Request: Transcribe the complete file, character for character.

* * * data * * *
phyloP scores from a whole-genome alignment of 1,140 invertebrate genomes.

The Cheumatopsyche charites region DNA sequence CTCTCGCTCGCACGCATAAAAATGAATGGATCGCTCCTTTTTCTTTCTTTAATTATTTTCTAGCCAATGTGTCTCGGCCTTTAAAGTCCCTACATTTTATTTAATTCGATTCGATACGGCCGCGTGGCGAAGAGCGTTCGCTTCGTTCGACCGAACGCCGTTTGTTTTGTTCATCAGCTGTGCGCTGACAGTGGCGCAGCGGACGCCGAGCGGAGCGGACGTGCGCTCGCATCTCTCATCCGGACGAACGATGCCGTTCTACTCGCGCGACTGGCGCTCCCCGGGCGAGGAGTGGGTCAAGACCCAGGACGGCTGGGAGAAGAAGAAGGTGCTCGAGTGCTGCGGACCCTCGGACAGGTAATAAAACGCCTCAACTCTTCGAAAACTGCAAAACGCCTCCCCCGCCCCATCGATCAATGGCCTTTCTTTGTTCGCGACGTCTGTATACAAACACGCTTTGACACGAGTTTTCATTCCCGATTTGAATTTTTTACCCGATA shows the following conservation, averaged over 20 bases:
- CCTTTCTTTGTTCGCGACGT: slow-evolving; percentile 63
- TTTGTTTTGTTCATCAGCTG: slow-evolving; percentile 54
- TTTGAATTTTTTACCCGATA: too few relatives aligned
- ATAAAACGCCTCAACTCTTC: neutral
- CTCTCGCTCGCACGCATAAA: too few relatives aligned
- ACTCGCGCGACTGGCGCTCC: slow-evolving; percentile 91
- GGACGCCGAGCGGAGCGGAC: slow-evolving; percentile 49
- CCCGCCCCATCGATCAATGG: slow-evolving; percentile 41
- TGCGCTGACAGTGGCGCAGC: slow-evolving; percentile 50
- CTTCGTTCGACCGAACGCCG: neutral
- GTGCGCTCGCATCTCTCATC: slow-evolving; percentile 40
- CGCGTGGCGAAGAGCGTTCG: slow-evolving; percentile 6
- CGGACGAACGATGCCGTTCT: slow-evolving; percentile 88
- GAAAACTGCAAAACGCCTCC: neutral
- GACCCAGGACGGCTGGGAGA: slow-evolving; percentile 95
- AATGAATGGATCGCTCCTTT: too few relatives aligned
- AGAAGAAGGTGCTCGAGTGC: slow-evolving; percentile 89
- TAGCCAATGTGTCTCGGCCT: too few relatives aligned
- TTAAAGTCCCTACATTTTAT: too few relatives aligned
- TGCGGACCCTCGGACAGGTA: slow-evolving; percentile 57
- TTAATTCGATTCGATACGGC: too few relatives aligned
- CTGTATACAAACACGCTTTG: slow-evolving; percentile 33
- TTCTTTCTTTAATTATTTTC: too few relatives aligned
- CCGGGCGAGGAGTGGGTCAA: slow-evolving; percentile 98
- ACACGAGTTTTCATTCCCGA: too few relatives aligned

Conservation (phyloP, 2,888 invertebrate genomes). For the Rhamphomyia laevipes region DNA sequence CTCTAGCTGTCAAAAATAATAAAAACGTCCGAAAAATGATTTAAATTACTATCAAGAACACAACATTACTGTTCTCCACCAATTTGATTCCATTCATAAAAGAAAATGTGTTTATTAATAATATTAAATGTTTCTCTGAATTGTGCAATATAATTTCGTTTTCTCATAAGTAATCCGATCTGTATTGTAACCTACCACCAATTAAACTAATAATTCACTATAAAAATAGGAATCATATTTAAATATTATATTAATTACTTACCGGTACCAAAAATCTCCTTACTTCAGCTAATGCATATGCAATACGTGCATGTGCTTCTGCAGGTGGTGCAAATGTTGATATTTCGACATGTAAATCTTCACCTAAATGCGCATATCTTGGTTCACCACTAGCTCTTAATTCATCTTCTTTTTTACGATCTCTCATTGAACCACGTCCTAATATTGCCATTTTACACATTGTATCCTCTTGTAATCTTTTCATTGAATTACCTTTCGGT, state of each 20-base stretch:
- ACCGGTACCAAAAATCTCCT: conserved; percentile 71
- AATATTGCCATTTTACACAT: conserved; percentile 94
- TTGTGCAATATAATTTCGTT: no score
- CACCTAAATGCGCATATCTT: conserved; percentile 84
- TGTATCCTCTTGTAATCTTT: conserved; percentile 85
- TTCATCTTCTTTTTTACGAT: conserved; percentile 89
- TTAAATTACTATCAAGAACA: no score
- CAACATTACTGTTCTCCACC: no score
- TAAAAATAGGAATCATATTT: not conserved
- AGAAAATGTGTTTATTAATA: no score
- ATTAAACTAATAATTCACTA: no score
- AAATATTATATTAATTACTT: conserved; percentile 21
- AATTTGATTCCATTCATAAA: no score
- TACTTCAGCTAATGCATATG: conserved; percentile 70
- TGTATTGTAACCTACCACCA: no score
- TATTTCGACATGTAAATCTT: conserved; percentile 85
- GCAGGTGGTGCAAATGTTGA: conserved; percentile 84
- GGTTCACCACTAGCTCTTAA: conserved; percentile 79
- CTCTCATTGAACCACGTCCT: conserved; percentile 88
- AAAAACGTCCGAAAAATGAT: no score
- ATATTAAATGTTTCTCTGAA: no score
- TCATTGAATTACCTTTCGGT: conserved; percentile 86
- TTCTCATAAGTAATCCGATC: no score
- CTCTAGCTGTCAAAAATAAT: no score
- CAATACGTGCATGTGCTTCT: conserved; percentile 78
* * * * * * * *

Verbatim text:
phyloP scores from a whole-genome alignment of 1,140 invertebrate genomes.

The Cheumatopsyche charites region DNA sequence CTCTCGCTCGCACGCATAAAAATGAATGGATCGCTCCTTTTTCTTTCTTTAATTATTTTCTAGCCAATGTGTCTCGGCCTTTAAAGTCCCTACATTTTATTTAATTCGATTCGATACGGCCGCGTGGCGAAGAGCGTTCGCTTCGTTCGACCGAACGCCGTTTGTTTTGTTCATCAGCTGTGCGCTGACAGTGGCGCAGCGGACGCCGAGCGGAGCGGACGTGCGCTCGCATCTCTCATCCGGACGAACGATGCCGTTCTACTCGCGCGACTGGCGCTCCCCGGGCGAGGAGTGGGTCAAGACCCAGGACGGCTGGGAGAAGAAGAAGGTGCTCGAGTGCTGCGGACCCTCGGACAGGTAATAAAACGCCTCAACTCTTCGAAAACTGCAAAACGCCTCCCCCGCCCCATCGATCAATGGCCTTTCTTTGTTCGCGACGTCTGTATACAAACACGCTTTGACACGAGTTTTCATTCCCGATTTGAATTTTTTACCCGATA shows the following conservation, averaged over 20 bases:
- CCTTTCTTTGTTCGCGACGT: slow-evolving; percentile 63
- TTTGTTTTGTTCATCAGCTG: slow-evolving; percentile 54
- TTTGAATTTTTTACCCGATA: too few relatives aligned
- ATAAAACGCCTCAACTCTTC: neutral
- CTCTCGCTCGCACGCATAAA: too few relatives aligned
- ACTCGCGCGACTGGCGCTCC: slow-evolving; percentile 91
- GGACGCCGAGCGGAGCGGAC: slow-evolving; percentile 49
- CCCGCCCCATCGATCAATGG: slow-evolving; percentile 41
- TGCGCTGACAGTGGCGCAGC: slow-evolving; percentile 50
- CTTCGTTCGACCGAACGCCG: neutral
- GTGCGCTCGCATCTCTCATC: slow-evolving; percentile 40
- CGCGTGGCGAAGAGCGTTCG: slow-evolving; percentile 6
- CGGACGAACGATGCCGTTCT: slow-evolving; percentile 88
- GAAAACTGCAAAACGCCTCC: neutral
- GACCCAGGACGGCTGGGAGA: slow-evolving; percentile 95
- AATGAATGGATCGCTCCTTT: too few relatives aligned
- AGAAGAAGGTGCTCGAGTGC: slow-evolving; percentile 89
- TAGCCAATGTGTCTCGGCCT: too few relatives aligned
- TTAAAGTCCCTACATTTTAT: too few relatives aligned
- TGCGGACCCTCGGACAGGTA: slow-evolving; percentile 57
- TTAATTCGATTCGATACGGC: too few relatives aligned
- CTGTATACAAACACGCTTTG: slow-evolving; percentile 33
- TTCTTTCTTTAATTATTTTC: too few relatives aligned
- CCGGGCGAGGAGTGGGTCAA: slow-evolving; percentile 98
- ACACGAGTTTTCATTCCCGA: too few relatives aligned

Conservation (phyloP, 2,888 invertebrate genomes). For the Rhamphomyia laevipes region DNA sequence CTCTAGCTGTCAAAAATAATAAAAACGTCCGAAAAATGATTTAAATTACTATCAAGAACACAACATTACTGTTCTCCACCAATTTGATTCCATTCATAAAAGAAAATGTGTTTATTAATAATATTAAATGTTTCTCTGAATTGTGCAATATAATTTCGTTTTCTCATAAGTAATCCGATCTGTATTGTAACCTACCACCAATTAAACTAATAATTCACTATAAAAATAGGAATCATATTTAAATATTATATTAATTACTTACCGGTACCAAAAATCTCCTTACTTCAGCTAATGCATATGCAATACGTGCATGTGCTTCTGCAGGTGGTGCAAATGTTGATATTTCGACATGTAAATCTTCACCTAAATGCGCATATCTTGGTTCACCACTAGCTCTTAATTCATCTTCTTTTTTACGATCTCTCATTGAACCACGTCCTAATATTGCCATTTTACACATTGTATCCTCTTGTAATCTTTTCATTGAATTACCTTTCGGT, state of each 20-base stretch:
- ACCGGTACCAAAAATCTCCT: conserved; percentile 71
- AATATTGCCATTTTACACAT: conserved; percentile 94
- TTGTGCAATATAATTTCGTT: no score
- CACCTAAATGCGCATATCTT: conserved; percentile 84
- TGTATCCTCTTGTAATCTTT: conserved; percentile 85
- TTCATCTTCTTTTTTACGAT: conserved; percentile 89
- TTAAATTACTATCAAGAACA: no score
- CAACATTACTGTTCTCCACC: no score
- TAAAAATAGGAATCATATTT: not conserved
- AGAAAATGTGTTTATTAATA: no score
- ATTAAACTAATAATTCACTA: no score
- AAATATTATATTAATTACTT: conserved; percentile 21
- AATTTGATTCCATTCATAAA: no score
- TACTTCAGCTAATGCATATG: conserved; percentile 70
- TGTATTGTAACCTACCACCA: no score
- TATTTCGACATGTAAATCTT: conserved; percentile 85
- GCAGGTGGTGCAAATGTTGA: conserved; percentile 84
- GGTTCACCACTAGCTCTTAA: conserved; percentile 79
- CTCTCATTGAACCACGTCCT: conserved; percentile 88
- AAAAACGTCCGAAAAATGAT: no score
- ATATTAAATGTTTCTCTGAA: no score
- TCATTGAATTACCTTTCGGT: conserved; percentile 86
- TTCTCATAAGTAATCCGATC: no score
- CTCTAGCTGTCAAAAATAAT: no score
- CAATACGTGCATGTGCTTCT: conserved; percentile 78